Sarcoma is a type of cancer that originates in the bones or soft tissue. Soft tissue sarcoma (STS) most often begins in the arms and legs but can also occur in other body parts.
This article looks at STS in the leg, symptoms, diagnosis, and more.
The types that most commonly occur in the leg include:
- alveolar soft-part sarcoma
- clear cell sarcoma
- epithelioid sarcoma
- fibromyxoid sarcoma, low grade
- myxofibrosarcomas, low grade
- undifferentiated pleomorphic sarcoma
STS in the leg can cause a lump that:
- feels painful or tender
- continues to get bigger
- grows larger than 2 inches, or about the size of a golf ball
However, the lump may or may not be painful. The absence of pain does not indicate that the lump is benign, so a person must contact a healthcare professional if they notice any new or growing lumps on their body.
It is important for doctors to diagnose STS in the leg as early as possible to prevent it from spreading.
A doctor will ask a person about their medical history and symptoms. They may also perform a physical exam.
After this, they may use imaging technology and biopsies to diagnose STS.
Imaging tests, such as X-rays and CT scans, produce images of the inside of a person’s body. These can
Other imaging tests doctors may use to diagnose STS in the leg include X-rays and ultrasound scans. They may perform these in one area.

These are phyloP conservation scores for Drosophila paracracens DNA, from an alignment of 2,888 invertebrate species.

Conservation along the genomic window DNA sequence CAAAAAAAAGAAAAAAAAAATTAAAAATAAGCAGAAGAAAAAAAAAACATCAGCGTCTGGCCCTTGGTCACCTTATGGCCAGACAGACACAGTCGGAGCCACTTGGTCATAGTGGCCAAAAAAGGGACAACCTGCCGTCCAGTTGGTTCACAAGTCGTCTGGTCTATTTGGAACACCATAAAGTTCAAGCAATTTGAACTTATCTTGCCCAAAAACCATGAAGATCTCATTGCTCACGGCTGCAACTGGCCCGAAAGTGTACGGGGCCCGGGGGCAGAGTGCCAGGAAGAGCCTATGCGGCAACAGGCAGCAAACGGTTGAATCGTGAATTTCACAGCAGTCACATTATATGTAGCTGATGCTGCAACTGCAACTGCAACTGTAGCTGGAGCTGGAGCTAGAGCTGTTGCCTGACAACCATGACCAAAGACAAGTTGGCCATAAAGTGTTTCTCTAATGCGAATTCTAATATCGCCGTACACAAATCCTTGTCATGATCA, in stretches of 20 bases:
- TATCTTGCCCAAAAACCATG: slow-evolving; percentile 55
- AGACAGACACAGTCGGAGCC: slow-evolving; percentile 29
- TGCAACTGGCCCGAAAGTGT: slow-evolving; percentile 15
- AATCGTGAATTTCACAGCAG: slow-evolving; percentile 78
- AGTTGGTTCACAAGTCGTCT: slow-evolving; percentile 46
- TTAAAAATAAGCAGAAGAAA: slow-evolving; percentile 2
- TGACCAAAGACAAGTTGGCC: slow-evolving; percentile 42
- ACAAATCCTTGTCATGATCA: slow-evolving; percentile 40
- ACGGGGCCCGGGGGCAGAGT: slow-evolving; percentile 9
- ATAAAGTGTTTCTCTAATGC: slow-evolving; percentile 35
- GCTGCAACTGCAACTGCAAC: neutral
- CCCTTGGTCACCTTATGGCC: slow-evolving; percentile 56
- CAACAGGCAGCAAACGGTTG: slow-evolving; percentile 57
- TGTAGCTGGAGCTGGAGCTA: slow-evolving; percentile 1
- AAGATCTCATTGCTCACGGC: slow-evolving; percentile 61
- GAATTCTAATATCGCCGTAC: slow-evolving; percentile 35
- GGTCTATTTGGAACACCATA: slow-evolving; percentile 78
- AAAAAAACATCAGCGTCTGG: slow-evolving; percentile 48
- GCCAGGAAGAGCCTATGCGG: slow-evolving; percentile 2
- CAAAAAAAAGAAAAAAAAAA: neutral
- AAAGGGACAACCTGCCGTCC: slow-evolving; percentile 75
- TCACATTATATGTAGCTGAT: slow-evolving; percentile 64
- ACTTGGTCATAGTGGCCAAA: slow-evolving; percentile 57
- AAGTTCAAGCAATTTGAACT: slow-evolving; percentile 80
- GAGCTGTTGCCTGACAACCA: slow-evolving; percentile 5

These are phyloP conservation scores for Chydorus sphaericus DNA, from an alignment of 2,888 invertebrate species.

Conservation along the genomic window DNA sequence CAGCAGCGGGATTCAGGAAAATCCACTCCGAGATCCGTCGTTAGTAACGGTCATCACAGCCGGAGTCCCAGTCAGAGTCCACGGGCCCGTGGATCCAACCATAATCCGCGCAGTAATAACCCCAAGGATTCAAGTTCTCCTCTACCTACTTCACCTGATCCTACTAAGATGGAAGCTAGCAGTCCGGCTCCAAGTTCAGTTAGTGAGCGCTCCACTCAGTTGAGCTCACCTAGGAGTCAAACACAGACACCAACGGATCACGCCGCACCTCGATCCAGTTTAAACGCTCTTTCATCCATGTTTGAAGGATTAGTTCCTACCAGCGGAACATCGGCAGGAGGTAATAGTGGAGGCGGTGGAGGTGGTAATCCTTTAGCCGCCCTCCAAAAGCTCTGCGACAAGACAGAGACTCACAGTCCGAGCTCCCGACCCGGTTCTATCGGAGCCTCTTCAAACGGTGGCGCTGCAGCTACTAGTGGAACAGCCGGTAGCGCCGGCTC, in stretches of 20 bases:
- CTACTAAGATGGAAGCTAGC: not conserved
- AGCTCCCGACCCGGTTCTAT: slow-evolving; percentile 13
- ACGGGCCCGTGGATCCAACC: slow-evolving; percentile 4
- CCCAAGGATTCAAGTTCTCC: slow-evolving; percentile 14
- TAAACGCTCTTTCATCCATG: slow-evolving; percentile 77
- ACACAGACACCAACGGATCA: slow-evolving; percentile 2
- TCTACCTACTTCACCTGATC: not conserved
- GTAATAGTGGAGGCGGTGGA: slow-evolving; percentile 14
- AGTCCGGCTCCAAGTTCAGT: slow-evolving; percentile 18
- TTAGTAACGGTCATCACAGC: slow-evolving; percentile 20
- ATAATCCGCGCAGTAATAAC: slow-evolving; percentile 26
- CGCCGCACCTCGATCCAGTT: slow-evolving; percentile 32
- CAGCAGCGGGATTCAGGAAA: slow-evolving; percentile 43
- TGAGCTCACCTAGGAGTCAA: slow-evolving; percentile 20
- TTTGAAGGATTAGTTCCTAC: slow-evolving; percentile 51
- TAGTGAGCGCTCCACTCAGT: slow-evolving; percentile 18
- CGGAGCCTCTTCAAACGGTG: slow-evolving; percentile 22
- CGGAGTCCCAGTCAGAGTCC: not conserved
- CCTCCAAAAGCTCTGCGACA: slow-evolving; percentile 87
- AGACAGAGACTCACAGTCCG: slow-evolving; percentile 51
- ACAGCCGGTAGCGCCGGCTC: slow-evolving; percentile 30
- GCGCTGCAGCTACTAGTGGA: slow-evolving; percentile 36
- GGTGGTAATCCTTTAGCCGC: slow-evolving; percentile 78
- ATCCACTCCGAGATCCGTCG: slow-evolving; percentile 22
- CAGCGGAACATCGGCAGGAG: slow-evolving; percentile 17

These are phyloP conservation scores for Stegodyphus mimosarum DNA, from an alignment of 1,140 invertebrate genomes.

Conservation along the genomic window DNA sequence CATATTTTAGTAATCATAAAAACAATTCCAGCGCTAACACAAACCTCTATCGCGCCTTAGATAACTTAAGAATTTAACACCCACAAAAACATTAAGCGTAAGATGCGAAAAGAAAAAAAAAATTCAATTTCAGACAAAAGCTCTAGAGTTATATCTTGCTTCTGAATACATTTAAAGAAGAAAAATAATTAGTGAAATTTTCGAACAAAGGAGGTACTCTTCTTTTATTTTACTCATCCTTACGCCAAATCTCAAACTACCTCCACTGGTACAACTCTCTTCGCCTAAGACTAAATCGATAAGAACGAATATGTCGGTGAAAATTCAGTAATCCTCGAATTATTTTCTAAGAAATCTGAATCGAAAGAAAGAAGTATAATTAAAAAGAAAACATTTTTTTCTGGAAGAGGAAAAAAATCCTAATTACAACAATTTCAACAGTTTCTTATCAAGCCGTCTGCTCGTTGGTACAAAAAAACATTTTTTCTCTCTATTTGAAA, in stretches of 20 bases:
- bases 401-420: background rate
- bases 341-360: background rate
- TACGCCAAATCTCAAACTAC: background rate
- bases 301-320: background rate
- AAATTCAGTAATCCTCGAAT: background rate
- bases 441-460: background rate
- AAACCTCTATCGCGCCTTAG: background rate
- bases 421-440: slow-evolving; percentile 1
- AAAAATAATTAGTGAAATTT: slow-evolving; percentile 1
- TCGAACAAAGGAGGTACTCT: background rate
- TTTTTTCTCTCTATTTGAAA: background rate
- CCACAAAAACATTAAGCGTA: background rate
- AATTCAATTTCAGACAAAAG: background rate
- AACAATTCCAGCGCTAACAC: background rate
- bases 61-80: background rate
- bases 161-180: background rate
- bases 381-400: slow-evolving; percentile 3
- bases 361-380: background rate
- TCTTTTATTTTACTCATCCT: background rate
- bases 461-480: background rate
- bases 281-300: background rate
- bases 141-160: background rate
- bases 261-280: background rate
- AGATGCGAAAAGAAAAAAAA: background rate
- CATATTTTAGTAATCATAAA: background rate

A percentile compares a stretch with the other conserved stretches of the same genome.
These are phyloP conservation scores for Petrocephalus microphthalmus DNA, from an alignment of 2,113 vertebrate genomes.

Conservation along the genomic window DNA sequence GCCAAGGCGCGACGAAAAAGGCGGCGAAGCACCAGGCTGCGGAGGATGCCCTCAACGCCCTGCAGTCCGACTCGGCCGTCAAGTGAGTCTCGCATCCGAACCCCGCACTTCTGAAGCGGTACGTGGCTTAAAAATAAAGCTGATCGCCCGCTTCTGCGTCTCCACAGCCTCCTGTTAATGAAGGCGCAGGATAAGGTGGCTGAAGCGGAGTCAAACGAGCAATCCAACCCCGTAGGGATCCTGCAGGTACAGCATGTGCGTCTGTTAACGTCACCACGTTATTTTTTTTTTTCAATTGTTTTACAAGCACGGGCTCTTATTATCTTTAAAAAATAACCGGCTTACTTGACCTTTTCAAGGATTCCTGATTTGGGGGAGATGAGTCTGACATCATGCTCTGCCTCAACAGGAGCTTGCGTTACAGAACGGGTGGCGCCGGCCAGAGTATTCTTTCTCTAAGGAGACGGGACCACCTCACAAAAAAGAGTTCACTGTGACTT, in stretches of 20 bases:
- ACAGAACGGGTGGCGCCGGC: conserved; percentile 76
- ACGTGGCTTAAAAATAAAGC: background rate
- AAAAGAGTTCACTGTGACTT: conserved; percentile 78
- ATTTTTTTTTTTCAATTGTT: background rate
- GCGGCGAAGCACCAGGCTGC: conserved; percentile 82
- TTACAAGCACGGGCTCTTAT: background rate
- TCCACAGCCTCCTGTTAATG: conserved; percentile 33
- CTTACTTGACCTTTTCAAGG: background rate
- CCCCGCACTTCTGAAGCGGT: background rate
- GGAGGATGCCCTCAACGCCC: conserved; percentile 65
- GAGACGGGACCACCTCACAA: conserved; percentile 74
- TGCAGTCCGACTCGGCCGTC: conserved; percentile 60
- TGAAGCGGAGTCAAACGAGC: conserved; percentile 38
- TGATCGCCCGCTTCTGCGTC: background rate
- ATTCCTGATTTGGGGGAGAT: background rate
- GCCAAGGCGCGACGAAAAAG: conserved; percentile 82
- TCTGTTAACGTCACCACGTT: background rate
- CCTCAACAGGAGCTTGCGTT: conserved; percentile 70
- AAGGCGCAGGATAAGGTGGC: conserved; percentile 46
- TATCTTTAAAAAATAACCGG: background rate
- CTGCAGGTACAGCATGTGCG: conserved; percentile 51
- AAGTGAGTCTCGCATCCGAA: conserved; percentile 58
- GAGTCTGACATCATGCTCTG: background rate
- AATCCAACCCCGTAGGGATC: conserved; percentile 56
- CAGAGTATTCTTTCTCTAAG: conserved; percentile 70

If they find STS in the leg, a doctor may recommend a chest X-ray to check whether the cancer has spread to the lungs.
A biopsy is a minor procedure in which a healthcare professional removes a small amount of tissue for examination under a microscope.
The outlook for STS in the leg depends on several factors, including:
- the stage of cancer at diagnosis
- a person’s overall health
- how deep the tumor is
- the treatment a person receives
- how the STS responds to treatment
If doctors catch STS early, the outlook is typically favorable. STS in the arm or leg or on the surface of the trunk usually has a better outlook than STS that starts in other body parts.
The table below shows the survival rates for STS. The information is from people who received an STS diagnosis between
|5-year relative survival rate
|Cancer is present only in the part of the body where it started, such as the leg.
|Cancer has spread from the leg to nearby structures or lymph nodes.
|Cancer has spread from the leg to distant organs or body parts, such as the lungs.
|all SEER stages combined
|This is the average survival rate for all the above stages combined.
A 5-year relative survival rate compares people with the same type and stage of STS to those in the general population.
For example, a person with localized STS is, on average, around 81% as likely to live for 5 years after diagnosis as someone without STS is to live for those 5 years.
It is important to note that these figures are based on statistics from previous years. As treatment improves, people may have a better outlook than those who received a diagnosis 5 or more years ago.
Read on to learn about some of the most commonly asked questions about STS in the leg.
What does sarcoma in the leg feel like?
STS in the leg may feel like swelling or a lump in the leg that continues to grow.
People may often develop this lump deep in the body tissues, so it may not be obvious at first.
Is sarcoma on the leg curable?
Whether STS in the leg is curable
STS in the leg or arm or on the surface of the trunk may have a better outlook than STS that starts in other body areas.
How fast does sarcoma in the leg grow?
STS in the leg may grow over a period of
STS is an
Therefore, STS can start in the leg.